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Shuttling out the tunnel of a disappointing summer of movies is this bleak-tinged film with a harsh microscope on human flaws. It isn’t a hugely predictable turn we witness but then it’s not much of a surprise either, leaving Emily Blunt to be the biggest saving grace in quite a tepid thriller.

Frequent train passenger Rachel Watson (Blunt) spends her travelling time peering into the lives of people who live in homes along the rail-lines. She becomes fixated on the world of Megan Hipwell (Haley Bennett), who she follows one day. The next day she wakes up and Megan has gone missing leaving Rachel to try and figure out the truth whilst coping with her own problems.

Tate Taylor does ensure there’s a degree of captivation in this feature, the tone of the movie is dialled down to a greyish spectrum and along the way there’s a clear burrowing sense of danger which is great. Also the little moments where time seems to slow, people shudder just a smidge as the frame blurs and zooms are neat aspects that don’t just tie in with Rachel’s addiction but also build that level of unease and question of trust.

Author Paula Hawkins, of which this movie is based on, may be getting sick of the comparisons to ‘Gone Girl’ but when the marketing team releases a trailer that looks very much like the Fincher release then audiences/fans of that will relate the two. It’s no big issue relating the two as the stories both deal with dramatic relationships and the harsh nastiness people can hide within themselves. They also both harbour a mystery and twist narrative, perhaps this is where Hawkins’ plot falls down in contrast. Though the film tries taking us down tracks of surprise, it isn’t a massive twist that we get and overall the ending section of the movie becomes a lacklustre affair with scorn driving the way.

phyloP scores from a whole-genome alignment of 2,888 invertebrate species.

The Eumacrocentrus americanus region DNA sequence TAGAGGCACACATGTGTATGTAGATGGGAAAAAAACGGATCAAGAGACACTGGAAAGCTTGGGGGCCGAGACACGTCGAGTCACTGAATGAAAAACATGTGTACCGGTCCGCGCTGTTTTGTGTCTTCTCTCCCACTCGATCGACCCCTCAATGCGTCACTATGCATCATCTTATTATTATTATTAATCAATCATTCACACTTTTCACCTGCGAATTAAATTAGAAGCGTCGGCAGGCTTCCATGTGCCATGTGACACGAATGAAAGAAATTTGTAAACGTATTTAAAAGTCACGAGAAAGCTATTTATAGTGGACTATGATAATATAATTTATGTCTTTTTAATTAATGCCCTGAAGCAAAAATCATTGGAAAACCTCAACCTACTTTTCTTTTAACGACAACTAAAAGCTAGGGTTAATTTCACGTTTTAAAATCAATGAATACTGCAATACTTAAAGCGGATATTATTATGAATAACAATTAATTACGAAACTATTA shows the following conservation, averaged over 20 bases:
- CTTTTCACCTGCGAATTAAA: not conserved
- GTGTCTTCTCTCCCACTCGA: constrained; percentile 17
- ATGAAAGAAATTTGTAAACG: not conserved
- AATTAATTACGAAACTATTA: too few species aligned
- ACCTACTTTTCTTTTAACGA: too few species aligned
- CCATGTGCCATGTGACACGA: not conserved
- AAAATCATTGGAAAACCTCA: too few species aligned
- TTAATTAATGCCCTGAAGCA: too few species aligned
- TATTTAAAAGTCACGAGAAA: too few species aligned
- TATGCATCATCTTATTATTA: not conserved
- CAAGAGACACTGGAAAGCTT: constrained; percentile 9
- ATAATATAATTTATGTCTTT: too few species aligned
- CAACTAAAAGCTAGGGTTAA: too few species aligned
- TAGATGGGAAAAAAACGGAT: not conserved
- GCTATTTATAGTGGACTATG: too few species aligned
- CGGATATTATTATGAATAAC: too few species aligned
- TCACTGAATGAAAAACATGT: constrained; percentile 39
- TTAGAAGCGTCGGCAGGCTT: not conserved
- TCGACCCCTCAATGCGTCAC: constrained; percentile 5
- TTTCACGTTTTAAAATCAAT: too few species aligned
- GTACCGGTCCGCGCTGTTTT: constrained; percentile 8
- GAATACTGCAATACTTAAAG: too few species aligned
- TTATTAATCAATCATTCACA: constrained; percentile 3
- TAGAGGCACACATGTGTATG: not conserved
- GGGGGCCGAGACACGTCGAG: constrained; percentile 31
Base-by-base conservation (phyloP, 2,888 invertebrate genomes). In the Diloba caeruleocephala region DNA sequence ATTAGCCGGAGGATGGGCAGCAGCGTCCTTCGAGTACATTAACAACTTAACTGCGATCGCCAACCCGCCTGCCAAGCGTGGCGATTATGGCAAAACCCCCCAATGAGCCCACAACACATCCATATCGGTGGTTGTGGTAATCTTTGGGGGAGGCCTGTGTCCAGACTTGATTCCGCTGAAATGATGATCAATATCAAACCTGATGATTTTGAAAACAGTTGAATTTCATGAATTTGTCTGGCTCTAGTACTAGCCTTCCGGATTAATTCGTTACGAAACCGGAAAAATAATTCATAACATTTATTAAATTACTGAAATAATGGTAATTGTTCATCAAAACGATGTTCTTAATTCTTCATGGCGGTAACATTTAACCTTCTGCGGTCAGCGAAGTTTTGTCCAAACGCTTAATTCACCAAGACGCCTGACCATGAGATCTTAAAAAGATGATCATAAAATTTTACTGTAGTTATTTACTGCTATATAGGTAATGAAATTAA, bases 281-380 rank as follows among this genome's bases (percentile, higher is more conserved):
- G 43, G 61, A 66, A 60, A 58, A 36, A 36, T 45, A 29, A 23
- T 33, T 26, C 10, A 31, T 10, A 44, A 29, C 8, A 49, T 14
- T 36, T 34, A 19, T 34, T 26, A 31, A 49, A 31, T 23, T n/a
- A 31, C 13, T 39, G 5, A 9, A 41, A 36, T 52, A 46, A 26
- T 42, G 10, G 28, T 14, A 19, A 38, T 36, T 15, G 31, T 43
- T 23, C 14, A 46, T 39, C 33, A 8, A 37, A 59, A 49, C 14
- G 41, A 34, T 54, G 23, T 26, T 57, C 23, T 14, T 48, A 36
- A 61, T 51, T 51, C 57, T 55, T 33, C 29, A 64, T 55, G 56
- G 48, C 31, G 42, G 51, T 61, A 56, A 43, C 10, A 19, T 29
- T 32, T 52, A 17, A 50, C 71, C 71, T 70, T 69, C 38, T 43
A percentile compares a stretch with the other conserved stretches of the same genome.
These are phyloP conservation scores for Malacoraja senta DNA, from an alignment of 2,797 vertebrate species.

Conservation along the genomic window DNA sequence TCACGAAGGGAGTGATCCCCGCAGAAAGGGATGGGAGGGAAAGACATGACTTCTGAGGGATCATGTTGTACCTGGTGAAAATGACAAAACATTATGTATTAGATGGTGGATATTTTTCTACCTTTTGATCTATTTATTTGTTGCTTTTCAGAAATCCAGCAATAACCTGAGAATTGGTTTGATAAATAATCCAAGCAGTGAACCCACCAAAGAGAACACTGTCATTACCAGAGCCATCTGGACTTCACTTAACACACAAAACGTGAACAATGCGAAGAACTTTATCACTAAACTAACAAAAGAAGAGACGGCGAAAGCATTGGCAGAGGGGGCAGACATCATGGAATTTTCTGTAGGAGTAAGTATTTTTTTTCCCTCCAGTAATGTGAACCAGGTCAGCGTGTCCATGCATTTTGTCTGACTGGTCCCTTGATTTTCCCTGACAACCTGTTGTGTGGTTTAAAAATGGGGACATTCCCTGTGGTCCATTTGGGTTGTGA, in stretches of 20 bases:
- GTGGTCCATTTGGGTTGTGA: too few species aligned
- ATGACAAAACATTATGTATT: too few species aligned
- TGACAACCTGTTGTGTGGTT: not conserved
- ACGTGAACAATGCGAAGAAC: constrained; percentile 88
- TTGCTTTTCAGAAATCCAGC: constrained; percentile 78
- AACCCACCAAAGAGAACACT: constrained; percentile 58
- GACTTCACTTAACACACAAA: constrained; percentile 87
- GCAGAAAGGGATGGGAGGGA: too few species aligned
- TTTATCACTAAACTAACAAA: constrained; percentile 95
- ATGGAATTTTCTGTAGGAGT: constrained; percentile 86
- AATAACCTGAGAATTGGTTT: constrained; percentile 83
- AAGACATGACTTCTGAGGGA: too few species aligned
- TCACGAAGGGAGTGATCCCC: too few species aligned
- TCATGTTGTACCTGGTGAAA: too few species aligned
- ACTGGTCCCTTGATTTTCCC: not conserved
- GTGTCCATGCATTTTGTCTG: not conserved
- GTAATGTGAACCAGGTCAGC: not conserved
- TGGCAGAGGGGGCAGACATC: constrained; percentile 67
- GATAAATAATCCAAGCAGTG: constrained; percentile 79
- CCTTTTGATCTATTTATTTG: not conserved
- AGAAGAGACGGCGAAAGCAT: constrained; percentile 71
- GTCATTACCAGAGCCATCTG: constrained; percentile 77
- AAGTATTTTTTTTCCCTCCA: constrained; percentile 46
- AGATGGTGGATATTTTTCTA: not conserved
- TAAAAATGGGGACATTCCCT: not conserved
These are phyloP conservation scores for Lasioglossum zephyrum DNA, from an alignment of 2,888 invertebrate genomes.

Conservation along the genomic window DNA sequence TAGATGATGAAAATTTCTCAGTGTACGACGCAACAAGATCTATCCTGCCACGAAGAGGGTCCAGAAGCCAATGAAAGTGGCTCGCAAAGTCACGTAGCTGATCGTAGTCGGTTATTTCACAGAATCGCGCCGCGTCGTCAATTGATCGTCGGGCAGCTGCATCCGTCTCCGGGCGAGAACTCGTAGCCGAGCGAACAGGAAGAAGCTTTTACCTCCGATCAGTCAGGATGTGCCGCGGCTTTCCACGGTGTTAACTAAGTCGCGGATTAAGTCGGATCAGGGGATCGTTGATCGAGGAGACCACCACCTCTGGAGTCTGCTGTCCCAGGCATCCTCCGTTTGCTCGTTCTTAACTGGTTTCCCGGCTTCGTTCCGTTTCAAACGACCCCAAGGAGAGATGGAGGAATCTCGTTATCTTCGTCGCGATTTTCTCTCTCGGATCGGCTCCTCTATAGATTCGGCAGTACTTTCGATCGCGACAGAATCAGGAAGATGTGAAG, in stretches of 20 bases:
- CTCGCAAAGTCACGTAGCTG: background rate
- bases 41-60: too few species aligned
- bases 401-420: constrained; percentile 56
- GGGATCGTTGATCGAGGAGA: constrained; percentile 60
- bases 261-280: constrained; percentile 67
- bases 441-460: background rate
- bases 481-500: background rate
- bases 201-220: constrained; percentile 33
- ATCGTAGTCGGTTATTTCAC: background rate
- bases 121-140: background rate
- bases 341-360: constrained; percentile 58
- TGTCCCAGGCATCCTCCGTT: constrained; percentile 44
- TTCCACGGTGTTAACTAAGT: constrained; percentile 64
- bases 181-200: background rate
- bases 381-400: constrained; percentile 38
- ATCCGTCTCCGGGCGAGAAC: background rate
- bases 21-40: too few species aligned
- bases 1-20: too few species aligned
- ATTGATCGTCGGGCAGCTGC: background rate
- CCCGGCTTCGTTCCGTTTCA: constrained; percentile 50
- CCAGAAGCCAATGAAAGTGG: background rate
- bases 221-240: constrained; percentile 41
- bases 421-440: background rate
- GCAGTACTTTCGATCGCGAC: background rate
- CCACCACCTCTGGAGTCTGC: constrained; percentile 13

I doubt Hawkins is to blame, in translation I can imagine her novel lost impact and dramatic build up to the reveal. The movie seems to drip-feed more hints and though I didn’t guess the figure to blame, I wasn’t exactly stunned either. It’s the focus on Rachel and her problems that is the strongest story-telling quality. Just the way she tries struggling through existence and as we learn more about her, the routine she takes and her past, it’s these signs that keep the movie interesting.

Emily Blunt is by the far the best thing in this film, she utterly buries herself under the skin of Rachel and she looks like a shattered, damaged being. Depending on the following months of movies, I can see and also hope that Blunt is up for an Oscar, because she brings the tears, strength, broken self-belief and is a wonder to watch. Haley Bennett gets an interesting role also, trying to sink her teeth into a woman that’s trying to find something she doesn’t know what whilst being a temptress, mistress and wife. Justin Theroux gets more screen time than Luke Evans, but both men like Edgar Ramirez are nothing more than mysterious possibly bad guys who flit in between the lives of Rachel and Megan.

I was hoping the film would be more intense, or at least more of a bubbling pot of tension, instead it simmers slightly and only heats up thanks to Blunt and her incredible performance. The themes of addiction, abuse and depression don’t feel like the smart traits they should be, but mind this gap and sit down for an occasionally bumpy ride that has enough of the thriller genre to keep you seated.

6/10